Whether your final decision for cat ownership involves a sleek short-haired beauty or a glorious long-haired puff ball, adoption should always be considered first. There are so many homeless cats and your local animal shelter is a great place to begin. An online search will also provide many opportunities for adoption, and large chain pet supply stores also hold adoptions on the weekends.
Longhaired cats might be slightly harder to find, since short-haired cats are more common. However there are numerous Persian and Himalayan cat rescue groups listed on the Internet who are looking for good homes. Both short-haired and long-haired cats are celebrated and adored, whether it's Morris the famous orange cat who used to represent Friskies years ago, or the fluffy white Diva that graces the Fancy Feast ads today. Follow your heart to the best fur length for you and your family while keeping a few common sense tips in mind. The result will be "purr-fect" for both you and the new addition.
Related Advice from Other Cat Owners
Choosing the Best Cat for Seniors
I suggest looking for a mature cat; it will be less trouble than a kitten, and its personality will be fully developed. Even a kitty 7-10 years old has plenty of good years left.
~Janice L., owner of American Shorthair
The Best Cat for Someone with Allergies
Cat allergies come from a protein made in the cat's saliva and skin but not the fur. When the cat sheds those skin cells (dander) are spread around. However there are two types of cats that naturally have lower levels of the protein. They are the Siberian (big with long hair) and the Russian Blue (smaller cat with low shedding short hair).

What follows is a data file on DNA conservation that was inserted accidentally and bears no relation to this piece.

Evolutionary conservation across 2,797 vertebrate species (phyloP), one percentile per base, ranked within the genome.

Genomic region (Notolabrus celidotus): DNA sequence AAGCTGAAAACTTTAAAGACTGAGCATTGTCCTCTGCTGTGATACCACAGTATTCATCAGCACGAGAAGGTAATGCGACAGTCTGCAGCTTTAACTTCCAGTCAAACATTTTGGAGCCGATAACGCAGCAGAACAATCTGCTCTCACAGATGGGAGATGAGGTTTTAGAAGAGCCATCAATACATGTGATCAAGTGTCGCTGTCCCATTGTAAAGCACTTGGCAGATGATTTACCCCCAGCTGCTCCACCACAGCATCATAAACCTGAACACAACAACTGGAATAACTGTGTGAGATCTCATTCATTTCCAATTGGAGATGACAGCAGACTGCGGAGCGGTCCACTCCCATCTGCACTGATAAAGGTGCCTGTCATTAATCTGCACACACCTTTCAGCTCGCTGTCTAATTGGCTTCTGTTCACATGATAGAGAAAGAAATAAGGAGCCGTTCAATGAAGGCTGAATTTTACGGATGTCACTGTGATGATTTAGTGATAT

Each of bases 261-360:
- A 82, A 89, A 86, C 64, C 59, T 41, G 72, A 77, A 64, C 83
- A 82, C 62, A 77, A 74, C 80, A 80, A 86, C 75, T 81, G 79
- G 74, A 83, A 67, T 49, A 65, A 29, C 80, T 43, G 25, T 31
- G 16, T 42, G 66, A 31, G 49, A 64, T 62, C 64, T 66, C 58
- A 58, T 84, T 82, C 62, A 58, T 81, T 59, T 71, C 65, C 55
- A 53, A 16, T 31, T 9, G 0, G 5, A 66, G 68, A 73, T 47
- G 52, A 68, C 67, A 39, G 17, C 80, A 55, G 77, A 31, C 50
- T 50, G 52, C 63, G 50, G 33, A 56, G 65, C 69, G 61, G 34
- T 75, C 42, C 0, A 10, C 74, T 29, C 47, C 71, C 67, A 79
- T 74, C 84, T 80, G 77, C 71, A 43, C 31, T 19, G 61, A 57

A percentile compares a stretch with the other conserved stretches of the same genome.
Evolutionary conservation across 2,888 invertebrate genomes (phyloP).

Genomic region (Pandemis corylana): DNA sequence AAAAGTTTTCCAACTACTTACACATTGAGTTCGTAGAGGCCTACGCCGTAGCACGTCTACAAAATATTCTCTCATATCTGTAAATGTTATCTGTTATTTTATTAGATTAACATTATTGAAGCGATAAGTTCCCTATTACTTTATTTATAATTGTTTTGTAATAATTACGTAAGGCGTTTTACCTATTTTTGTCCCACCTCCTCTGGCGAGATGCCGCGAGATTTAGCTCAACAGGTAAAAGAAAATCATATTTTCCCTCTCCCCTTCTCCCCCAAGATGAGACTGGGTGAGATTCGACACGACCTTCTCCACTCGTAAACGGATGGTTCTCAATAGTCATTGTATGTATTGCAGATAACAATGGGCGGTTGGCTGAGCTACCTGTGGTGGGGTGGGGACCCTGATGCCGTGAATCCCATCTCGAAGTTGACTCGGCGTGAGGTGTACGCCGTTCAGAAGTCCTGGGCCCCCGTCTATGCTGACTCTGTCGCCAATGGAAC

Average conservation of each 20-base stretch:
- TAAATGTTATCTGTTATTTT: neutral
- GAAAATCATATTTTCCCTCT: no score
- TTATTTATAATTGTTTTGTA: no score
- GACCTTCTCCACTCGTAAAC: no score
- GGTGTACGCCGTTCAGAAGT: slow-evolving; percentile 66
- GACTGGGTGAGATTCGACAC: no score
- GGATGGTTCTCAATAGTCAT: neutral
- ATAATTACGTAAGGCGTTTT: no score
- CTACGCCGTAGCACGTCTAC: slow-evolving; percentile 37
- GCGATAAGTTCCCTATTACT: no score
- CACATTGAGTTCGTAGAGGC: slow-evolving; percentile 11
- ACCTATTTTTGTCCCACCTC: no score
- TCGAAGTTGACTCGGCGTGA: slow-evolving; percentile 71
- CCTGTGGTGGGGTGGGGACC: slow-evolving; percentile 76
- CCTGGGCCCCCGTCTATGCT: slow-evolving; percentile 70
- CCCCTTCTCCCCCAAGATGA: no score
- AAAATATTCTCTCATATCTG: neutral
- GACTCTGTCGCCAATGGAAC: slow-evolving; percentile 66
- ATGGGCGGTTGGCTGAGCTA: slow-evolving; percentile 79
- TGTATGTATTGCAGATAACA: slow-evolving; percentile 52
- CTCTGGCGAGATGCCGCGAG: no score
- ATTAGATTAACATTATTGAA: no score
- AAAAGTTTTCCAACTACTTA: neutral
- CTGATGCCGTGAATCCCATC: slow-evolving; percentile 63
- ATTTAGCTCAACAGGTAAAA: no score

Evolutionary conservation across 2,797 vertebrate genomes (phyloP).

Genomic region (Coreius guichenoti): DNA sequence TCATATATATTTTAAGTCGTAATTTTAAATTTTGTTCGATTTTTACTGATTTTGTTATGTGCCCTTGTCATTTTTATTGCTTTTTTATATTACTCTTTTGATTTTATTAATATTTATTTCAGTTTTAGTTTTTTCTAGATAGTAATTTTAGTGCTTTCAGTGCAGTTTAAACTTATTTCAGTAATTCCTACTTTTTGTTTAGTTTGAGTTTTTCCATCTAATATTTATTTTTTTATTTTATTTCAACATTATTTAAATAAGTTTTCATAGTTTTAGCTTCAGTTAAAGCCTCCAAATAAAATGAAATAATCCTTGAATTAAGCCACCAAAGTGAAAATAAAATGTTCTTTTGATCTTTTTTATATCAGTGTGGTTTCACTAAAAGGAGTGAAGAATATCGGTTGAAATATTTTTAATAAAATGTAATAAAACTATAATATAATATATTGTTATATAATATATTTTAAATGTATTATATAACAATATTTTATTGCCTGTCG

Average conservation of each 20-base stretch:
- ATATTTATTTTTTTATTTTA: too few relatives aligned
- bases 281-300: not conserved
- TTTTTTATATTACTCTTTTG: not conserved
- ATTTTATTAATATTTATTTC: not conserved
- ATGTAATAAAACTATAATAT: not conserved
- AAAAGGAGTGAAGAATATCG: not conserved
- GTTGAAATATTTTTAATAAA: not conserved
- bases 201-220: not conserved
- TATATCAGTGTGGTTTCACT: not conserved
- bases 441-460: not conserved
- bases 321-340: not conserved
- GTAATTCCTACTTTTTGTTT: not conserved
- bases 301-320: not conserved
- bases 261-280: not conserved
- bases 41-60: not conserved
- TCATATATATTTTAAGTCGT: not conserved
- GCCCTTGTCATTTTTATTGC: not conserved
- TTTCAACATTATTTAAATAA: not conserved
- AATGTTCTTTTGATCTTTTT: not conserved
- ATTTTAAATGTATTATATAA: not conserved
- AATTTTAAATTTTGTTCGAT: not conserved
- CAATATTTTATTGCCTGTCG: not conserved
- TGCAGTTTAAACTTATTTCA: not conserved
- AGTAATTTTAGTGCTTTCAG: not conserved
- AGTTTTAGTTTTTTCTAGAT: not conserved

Sometimes a hairless or Rex cat might be tolerable, but only because those breeds require frequent bathing which removes some of the dander. I have family members that are allergic to cats but they have lived with a RB without any problems.
~Kate B., owner of Korat
Choosing a Male or a Female Cat
Everybody says male cats are more playful and females just like to sit and groom themselves. Having finally been around both I can say that although I do love my boys I would not be opposed to getting a female cat if we ever get one again.
~Michelle M., owner of Siamese
Choosing the Right Cat Gender
I have had both, and I think it is the cat and not the sex of the cat that makes the difference. I have had had laid back males as well as playful males and my female cat is a wild thing! You are better off looking at cats and finding one whose personality is a good match for your household.
~Darlene W., owner of Domestic Shorthair mix
The Least Aggressive Cat Breed
Ragdolls (as their name implies) are extremely "laid-back," docile, non-aggressive cats.
They tend to relax when held. They are said to possess a non-fighting instinct, which means that if attacked, they do not defend themselves. Because Ragdolls lack the instinct to defend themselves when attacked, they must be kept as indoor pets only. However, they can be easily leash trained so that they can go for walks with you outside.
They are very "people" oriented and love to be around others, which often finds them greeting guests and/or following their owners around in a fashion similar to a puppy.
They are often quite an attraction in a show ring because of their docile dispositions and acceptance of the judge placing them on their backs, holding them like a baby.
~Jan A., owner of Breed Unknown